DukeSpace will be down for maintenance at 9:15 AM EDT on Tuesday, July 29. Expected downtime is 20 minutes or less.

Show simple item record

dc.contributor.advisor Johnsen, Sonke en_US
dc.contributor.author Baldwin Fergus, Jamie Lynn en_US
dc.date.accessioned 2012-05-25T20:07:51Z
dc.date.available 2013-05-20T04:30:05Z
dc.date.issued 2012 en_US
dc.identifier.uri http://hdl.handle.net/10161/5417
dc.description Dissertation en_US
dc.description.abstract <p>The dissertation work discussed here focuses on the behavioral and physiological aspects of visual sexual signaling in the blue crab, <italic>Callinectes sapidus</italic>. The blue crab has a pair of apposition compound eyes that are relatively acute (1.5 &deg; resolution) for an arthropod. The eyes have two photopigments sensitive to blue (&lambda;<sub>max</sub> = 440 nm) and green (&lambda; <sub>max</sub>=500 nm) light, allowing for simple color vision. Visual cues and signals are used during antagonistic and sexual communication and primarily involve claw-waving motions. A primary feature of the blue crab morphology is its sexually dimorphic claw coloration; males have blue and white claws and females have red claws. However, despite the potential for interesting color signaling, visual cues have typically been considered non-important, particularly in sexual communication where chemical cues have dominated blue crab signaling studies. </p><p>In a series of experiments designed to simultaneously test the role of visual cues in mating behavior and blue crab color vision, I tested males' responses to photographs of females with differently colored claws. I found that photographs of females elicited male courting behaviors. I also found that males preferred females with red claws over those with white or isoluminant (i.e. matched brightness) gray claws. The discrimination of red from isoluminant grey showed the use of color vision in male mate choice. </p><p>In natural populations, the claws of sexually mature females vary from light orange to deep red. To determine males' abilities discriminate between similar colors, I tested male color preferences for red against several shades of orange varying in brightness. Overall, males showed an innate preference for red-clawed females over those with variations of orange claws. However, in tests between red and orange shades similar in both brightness and hue, male blue crabs did not show a distinct preference, suggesting that males are either not able or not motivated to discriminate between these shades. Further, my results suggest that male blue crabs may use a mixture of chromatic and achromatic cues to discriminate between long-wavelength colors.</p><p>After confirming the use of color in mate choice, I focused on the role of claw color in intraspecific communication. To quantify claw coloration, I measured spectral reflectance of claws of a blue crab population in North Carolina. In both sexes, the color of the claw varied with reproductive maturity and may act as a cue of reproductive readiness. Additionally, there was individual variation in claw color which could indicate individual quality. I have modeled the appearance of claw coloration to the blue crab eye and found that these color differences are visible to the blue crab eye and potentially signal gender, reproductive readiness, and/or individual quality. </p><p>After investigating male mate choice, I began investigating visual aspects of female mating behavior. In the blue crab, like many crustaceans, courtship occurs during the female molting cycle and copulation takes place after the female has shed her exoskeleton. In crustaceans and other arthropods with compound eyes, the corneal lens of each facet is part of the exoskeleton and thus shed during molting. I used optomotor assays to evaluate the impact of molting on visual acuity (as measured by the minimum resolvable angle <italic> &alpha <sub>min</sub></italic>) in the female blue crab. I found that visual acuity decreases substantially in the days prior to molting and is gradually recovered after molting. Prior to molting,<italic> &alpha<sub>min</sub> </italic>was 1.8 &deg;, a value approximating the best possible acuity in this species. In the 24 hours before molting, <italic> &alpha <sub>min</sub></italic>increased to a median of 15.0 &deg; (N=12), an eight-fold drop in visual acuity. Six days after molting, <italic> &alpha <sub>min</sub></italic>returned to the pre-molting value. Micrographs of <italic>C. sapidus </italic> eyes showed that a gap between the corneal lens and the crystalline cone appeared approximately five days prior to shedding and increased in width the process progressed. This separation was likely responsible for the loss of visual acuity observed in behavioral tests. Since mating is limited to the female's pubertal molt, a reduction in acuity during this time may have an effect on the sensory cues used in female mate choice. These results may be broadly applicable to all arthropods that molt and have particular importance for crustaceans that molt multiple times in their lifetime or have mating cycles paired with molting.</p> en_US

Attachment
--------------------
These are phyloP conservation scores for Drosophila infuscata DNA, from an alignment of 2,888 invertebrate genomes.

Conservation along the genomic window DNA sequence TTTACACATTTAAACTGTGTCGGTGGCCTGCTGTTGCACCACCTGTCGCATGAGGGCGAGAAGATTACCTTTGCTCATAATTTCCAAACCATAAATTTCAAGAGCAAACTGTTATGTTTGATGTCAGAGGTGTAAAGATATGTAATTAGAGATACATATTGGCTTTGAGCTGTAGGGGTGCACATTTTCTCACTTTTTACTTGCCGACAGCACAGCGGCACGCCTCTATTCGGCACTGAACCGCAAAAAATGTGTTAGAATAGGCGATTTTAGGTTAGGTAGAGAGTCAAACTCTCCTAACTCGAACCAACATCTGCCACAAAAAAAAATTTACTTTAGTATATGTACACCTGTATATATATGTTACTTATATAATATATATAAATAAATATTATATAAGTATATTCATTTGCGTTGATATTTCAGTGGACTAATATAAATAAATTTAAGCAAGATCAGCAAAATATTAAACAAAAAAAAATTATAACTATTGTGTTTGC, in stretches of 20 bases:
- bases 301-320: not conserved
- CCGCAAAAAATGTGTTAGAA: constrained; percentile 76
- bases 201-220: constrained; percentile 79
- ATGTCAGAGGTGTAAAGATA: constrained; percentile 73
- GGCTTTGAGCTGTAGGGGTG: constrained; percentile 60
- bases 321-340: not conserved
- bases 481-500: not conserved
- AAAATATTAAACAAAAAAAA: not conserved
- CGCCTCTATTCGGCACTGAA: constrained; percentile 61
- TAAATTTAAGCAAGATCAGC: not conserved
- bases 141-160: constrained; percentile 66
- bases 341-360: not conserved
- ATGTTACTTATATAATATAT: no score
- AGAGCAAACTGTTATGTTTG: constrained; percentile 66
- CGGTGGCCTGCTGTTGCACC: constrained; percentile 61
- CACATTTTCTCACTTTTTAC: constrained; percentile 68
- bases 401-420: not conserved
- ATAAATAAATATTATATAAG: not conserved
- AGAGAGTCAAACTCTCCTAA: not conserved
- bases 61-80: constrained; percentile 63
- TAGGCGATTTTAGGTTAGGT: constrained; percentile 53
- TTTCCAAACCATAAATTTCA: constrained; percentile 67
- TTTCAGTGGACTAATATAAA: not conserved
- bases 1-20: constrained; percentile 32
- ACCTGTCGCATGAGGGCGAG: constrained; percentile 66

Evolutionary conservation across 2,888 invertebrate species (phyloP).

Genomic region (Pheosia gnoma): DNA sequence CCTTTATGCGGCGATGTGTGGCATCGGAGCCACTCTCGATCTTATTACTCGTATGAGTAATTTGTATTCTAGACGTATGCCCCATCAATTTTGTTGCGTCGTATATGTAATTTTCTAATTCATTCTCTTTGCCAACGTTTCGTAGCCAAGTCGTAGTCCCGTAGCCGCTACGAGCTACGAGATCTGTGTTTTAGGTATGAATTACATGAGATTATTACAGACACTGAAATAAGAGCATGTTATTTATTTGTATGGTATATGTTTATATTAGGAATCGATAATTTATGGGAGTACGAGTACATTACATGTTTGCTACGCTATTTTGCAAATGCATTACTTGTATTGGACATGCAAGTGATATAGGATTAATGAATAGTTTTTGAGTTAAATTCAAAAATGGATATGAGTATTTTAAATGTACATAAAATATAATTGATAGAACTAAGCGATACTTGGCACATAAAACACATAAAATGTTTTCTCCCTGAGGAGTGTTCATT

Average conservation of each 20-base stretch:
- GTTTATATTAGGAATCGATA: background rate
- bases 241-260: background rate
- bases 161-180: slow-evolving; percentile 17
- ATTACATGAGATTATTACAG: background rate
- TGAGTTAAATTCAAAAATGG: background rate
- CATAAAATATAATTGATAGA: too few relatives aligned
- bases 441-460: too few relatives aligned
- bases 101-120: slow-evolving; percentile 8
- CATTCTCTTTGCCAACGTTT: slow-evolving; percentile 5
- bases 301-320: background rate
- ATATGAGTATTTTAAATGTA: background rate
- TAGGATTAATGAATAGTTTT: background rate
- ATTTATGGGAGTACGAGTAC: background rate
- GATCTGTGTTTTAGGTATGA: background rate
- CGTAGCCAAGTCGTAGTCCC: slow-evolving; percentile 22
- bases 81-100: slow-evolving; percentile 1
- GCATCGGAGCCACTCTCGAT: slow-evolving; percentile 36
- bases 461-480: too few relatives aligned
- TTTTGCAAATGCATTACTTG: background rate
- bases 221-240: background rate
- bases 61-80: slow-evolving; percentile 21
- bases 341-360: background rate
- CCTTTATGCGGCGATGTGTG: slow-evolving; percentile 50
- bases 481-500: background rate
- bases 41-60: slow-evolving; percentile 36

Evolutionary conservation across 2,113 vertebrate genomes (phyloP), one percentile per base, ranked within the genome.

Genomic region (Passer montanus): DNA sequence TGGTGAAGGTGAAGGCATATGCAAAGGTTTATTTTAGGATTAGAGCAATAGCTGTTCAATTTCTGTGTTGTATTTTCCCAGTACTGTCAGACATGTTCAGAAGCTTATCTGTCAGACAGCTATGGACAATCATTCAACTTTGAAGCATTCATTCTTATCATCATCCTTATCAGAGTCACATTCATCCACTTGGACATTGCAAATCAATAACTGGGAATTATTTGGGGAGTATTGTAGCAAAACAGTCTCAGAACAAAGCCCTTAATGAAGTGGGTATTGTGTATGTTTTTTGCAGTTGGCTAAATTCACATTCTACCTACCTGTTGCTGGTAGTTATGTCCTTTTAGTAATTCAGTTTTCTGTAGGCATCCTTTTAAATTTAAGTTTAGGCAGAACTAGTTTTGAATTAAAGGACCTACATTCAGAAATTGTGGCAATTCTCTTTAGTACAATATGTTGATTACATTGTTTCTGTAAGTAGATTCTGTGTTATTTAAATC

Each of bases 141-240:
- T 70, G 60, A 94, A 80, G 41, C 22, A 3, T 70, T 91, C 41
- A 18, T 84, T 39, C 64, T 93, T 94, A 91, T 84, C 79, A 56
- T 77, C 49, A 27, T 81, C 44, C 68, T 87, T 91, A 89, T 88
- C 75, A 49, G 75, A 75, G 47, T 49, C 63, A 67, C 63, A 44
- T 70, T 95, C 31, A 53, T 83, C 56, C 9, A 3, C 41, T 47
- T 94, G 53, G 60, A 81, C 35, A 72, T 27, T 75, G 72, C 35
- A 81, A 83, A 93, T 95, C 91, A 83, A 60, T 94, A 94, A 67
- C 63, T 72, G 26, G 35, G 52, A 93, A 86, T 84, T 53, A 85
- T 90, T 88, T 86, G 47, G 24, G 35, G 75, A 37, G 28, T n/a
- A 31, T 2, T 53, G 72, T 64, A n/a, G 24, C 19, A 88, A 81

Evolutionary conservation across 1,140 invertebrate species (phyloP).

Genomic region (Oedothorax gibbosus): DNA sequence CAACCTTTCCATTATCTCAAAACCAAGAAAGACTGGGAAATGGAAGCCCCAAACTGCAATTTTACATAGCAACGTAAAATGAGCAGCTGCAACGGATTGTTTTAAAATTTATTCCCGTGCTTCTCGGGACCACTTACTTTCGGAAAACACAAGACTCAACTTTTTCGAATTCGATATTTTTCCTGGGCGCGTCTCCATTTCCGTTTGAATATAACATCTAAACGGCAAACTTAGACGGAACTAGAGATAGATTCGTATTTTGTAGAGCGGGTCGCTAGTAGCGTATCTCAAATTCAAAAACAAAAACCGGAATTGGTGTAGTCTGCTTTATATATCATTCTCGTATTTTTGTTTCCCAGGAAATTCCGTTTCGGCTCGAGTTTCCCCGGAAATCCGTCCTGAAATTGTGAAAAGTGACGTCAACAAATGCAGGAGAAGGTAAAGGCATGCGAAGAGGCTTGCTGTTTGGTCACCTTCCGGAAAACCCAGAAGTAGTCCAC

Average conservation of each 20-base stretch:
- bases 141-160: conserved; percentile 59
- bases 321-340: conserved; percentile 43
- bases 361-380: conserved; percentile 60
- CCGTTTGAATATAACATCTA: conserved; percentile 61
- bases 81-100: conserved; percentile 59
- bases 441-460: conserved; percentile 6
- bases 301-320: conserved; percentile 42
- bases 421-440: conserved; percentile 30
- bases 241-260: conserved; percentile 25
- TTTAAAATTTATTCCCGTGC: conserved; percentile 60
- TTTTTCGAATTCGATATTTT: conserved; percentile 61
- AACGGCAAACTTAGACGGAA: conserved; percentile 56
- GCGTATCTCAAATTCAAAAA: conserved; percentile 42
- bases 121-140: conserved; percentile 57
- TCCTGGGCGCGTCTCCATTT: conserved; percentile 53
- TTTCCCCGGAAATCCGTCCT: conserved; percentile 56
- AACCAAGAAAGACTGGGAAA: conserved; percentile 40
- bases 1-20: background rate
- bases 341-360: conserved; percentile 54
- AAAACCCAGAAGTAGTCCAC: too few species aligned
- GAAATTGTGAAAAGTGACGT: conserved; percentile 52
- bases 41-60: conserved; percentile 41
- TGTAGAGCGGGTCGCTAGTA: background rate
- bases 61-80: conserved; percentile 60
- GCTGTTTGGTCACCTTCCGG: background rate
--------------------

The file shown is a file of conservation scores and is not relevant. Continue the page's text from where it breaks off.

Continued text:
dc.subject Biology en_US
dc.subject blue crab en_US
dc.subject callinectes en_US
dc.subject color en_US
dc.subject molting en_US
dc.subject sexual signaling en_US
dc.subject vision en_US
dc.title The Role of Vision in Sexual Signaling in the Blue Crab en_US
dc.type Dissertation en_US
dc.department Biology en_US
duke.embargo.months 12 en_US

Files in this item

This item appears in the following Collection(s)

Show simple item record